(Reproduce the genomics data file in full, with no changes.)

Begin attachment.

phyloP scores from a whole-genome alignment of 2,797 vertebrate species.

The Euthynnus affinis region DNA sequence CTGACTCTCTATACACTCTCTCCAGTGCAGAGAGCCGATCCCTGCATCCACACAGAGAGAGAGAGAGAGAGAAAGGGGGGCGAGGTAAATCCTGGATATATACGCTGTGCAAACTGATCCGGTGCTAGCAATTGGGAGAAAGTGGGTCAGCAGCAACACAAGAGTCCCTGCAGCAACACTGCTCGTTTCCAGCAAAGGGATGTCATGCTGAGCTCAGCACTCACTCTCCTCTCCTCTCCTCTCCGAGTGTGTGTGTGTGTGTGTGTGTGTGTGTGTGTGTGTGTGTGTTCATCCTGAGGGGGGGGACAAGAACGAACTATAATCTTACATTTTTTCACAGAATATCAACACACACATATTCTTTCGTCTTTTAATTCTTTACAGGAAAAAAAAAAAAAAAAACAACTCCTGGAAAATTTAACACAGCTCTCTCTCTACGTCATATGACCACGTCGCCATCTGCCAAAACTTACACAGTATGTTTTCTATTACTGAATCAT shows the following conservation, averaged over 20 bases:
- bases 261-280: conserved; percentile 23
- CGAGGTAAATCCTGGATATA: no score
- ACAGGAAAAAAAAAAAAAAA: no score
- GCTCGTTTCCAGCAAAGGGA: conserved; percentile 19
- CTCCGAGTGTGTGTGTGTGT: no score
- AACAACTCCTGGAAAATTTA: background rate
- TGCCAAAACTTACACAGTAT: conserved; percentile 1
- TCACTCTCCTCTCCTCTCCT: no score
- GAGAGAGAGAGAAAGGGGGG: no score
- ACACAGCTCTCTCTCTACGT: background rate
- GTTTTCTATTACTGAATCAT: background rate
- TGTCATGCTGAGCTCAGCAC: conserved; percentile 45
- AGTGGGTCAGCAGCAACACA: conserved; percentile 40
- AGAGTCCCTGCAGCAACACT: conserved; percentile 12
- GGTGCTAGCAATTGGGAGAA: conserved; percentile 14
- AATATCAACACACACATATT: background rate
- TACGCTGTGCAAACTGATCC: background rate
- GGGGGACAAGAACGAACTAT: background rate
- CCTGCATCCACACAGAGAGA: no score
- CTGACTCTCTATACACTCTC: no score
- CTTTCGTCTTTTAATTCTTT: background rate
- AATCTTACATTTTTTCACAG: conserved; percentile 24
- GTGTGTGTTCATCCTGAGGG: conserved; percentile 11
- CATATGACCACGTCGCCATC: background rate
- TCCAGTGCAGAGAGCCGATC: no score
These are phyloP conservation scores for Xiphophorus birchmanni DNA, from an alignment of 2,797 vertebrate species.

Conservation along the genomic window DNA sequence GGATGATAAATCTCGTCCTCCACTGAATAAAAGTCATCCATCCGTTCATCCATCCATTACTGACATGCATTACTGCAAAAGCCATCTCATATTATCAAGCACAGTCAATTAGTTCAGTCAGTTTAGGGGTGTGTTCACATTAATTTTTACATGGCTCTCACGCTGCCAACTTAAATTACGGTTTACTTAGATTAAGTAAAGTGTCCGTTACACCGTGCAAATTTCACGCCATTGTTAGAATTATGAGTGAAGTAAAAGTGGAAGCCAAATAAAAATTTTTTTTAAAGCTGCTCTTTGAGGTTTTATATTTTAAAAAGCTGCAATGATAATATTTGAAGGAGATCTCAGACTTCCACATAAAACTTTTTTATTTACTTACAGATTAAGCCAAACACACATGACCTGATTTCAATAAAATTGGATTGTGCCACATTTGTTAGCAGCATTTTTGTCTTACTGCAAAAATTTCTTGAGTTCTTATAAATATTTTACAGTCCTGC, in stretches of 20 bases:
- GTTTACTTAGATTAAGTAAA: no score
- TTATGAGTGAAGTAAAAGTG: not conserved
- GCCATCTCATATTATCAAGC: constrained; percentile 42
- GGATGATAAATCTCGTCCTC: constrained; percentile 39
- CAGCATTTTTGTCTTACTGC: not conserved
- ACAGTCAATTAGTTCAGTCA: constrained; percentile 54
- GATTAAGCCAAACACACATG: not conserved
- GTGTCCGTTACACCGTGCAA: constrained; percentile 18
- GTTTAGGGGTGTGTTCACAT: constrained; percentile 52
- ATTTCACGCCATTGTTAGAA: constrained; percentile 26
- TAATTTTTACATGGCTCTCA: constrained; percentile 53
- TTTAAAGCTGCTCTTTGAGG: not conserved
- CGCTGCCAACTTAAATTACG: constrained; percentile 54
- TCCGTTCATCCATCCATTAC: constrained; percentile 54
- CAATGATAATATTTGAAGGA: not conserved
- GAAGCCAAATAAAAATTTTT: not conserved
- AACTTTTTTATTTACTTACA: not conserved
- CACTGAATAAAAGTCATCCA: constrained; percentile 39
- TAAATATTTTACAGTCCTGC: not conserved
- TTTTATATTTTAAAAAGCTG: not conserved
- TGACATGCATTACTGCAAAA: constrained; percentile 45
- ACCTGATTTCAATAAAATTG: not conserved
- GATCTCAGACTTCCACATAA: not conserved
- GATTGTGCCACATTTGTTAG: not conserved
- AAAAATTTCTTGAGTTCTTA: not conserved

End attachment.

phyloP scores from a whole-genome alignment of 2,797 vertebrate species.

The Euthynnus affinis region DNA sequence CTGACTCTCTATACACTCTCTCCAGTGCAGAGAGCCGATCCCTGCATCCACACAGAGAGAGAGAGAGAGAGAAAGGGGGGCGAGGTAAATCCTGGATATATACGCTGTGCAAACTGATCCGGTGCTAGCAATTGGGAGAAAGTGGGTCAGCAGCAACACAAGAGTCCCTGCAGCAACACTGCTCGTTTCCAGCAAAGGGATGTCATGCTGAGCTCAGCACTCACTCTCCTCTCCTCTCCTCTCCGAGTGTGTGTGTGTGTGTGTGTGTGTGTGTGTGTGTGTGTGTGTTCATCCTGAGGGGGGGGACAAGAACGAACTATAATCTTACATTTTTTCACAGAATATCAACACACACATATTCTTTCGTCTTTTAATTCTTTACAGGAAAAAAAAAAAAAAAAACAACTCCTGGAAAATTTAACACAGCTCTCTCTCTACGTCATATGACCACGTCGCCATCTGCCAAAACTTACACAGTATGTTTTCTATTACTGAATCAT shows the following conservation, averaged over 20 bases:
- bases 261-280: conserved; percentile 23
- CGAGGTAAATCCTGGATATA: no score
- ACAGGAAAAAAAAAAAAAAA: no score
- GCTCGTTTCCAGCAAAGGGA: conserved; percentile 19
- CTCCGAGTGTGTGTGTGTGT: no score
- AACAACTCCTGGAAAATTTA: background rate
- TGCCAAAACTTACACAGTAT: conserved; percentile 1
- TCACTCTCCTCTCCTCTCCT: no score
- GAGAGAGAGAGAAAGGGGGG: no score
- ACACAGCTCTCTCTCTACGT: background rate
- GTTTTCTATTACTGAATCAT: background rate
- TGTCATGCTGAGCTCAGCAC: conserved; percentile 45
- AGTGGGTCAGCAGCAACACA: conserved; percentile 40
- AGAGTCCCTGCAGCAACACT: conserved; percentile 12
- GGTGCTAGCAATTGGGAGAA: conserved; percentile 14
- AATATCAACACACACATATT: background rate
- TACGCTGTGCAAACTGATCC: background rate
- GGGGGACAAGAACGAACTAT: background rate
- CCTGCATCCACACAGAGAGA: no score
- CTGACTCTCTATACACTCTC: no score
- CTTTCGTCTTTTAATTCTTT: background rate
- AATCTTACATTTTTTCACAG: conserved; percentile 24
- GTGTGTGTTCATCCTGAGGG: conserved; percentile 11
- CATATGACCACGTCGCCATC: background rate
- TCCAGTGCAGAGAGCCGATC: no score
These are phyloP conservation scores for Xiphophorus birchmanni DNA, from an alignment of 2,797 vertebrate species.

Conservation along the genomic window DNA sequence GGATGATAAATCTCGTCCTCCACTGAATAAAAGTCATCCATCCGTTCATCCATCCATTACTGACATGCATTACTGCAAAAGCCATCTCATATTATCAAGCACAGTCAATTAGTTCAGTCAGTTTAGGGGTGTGTTCACATTAATTTTTACATGGCTCTCACGCTGCCAACTTAAATTACGGTTTACTTAGATTAAGTAAAGTGTCCGTTACACCGTGCAAATTTCACGCCATTGTTAGAATTATGAGTGAAGTAAAAGTGGAAGCCAAATAAAAATTTTTTTTAAAGCTGCTCTTTGAGGTTTTATATTTTAAAAAGCTGCAATGATAATATTTGAAGGAGATCTCAGACTTCCACATAAAACTTTTTTATTTACTTACAGATTAAGCCAAACACACATGACCTGATTTCAATAAAATTGGATTGTGCCACATTTGTTAGCAGCATTTTTGTCTTACTGCAAAAATTTCTTGAGTTCTTATAAATATTTTACAGTCCTGC, in stretches of 20 bases:
- GTTTACTTAGATTAAGTAAA: no score
- TTATGAGTGAAGTAAAAGTG: not conserved
- GCCATCTCATATTATCAAGC: constrained; percentile 42
- GGATGATAAATCTCGTCCTC: constrained; percentile 39
- CAGCATTTTTGTCTTACTGC: not conserved
- ACAGTCAATTAGTTCAGTCA: constrained; percentile 54
- GATTAAGCCAAACACACATG: not conserved
- GTGTCCGTTACACCGTGCAA: constrained; percentile 18
- GTTTAGGGGTGTGTTCACAT: constrained; percentile 52
- ATTTCACGCCATTGTTAGAA: constrained; percentile 26
- TAATTTTTACATGGCTCTCA: constrained; percentile 53
- TTTAAAGCTGCTCTTTGAGG: not conserved
- CGCTGCCAACTTAAATTACG: constrained; percentile 54
- TCCGTTCATCCATCCATTAC: constrained; percentile 54
- CAATGATAATATTTGAAGGA: not conserved
- GAAGCCAAATAAAAATTTTT: not conserved
- AACTTTTTTATTTACTTACA: not conserved
- CACTGAATAAAAGTCATCCA: constrained; percentile 39
- TAAATATTTTACAGTCCTGC: not conserved
- TTTTATATTTTAAAAAGCTG: not conserved
- TGACATGCATTACTGCAAAA: constrained; percentile 45
- ACCTGATTTCAATAAAATTG: not conserved
- GATCTCAGACTTCCACATAA: not conserved
- GATTGTGCCACATTTGTTAG: not conserved
- AAAAATTTCTTGAGTTCTTA: not conserved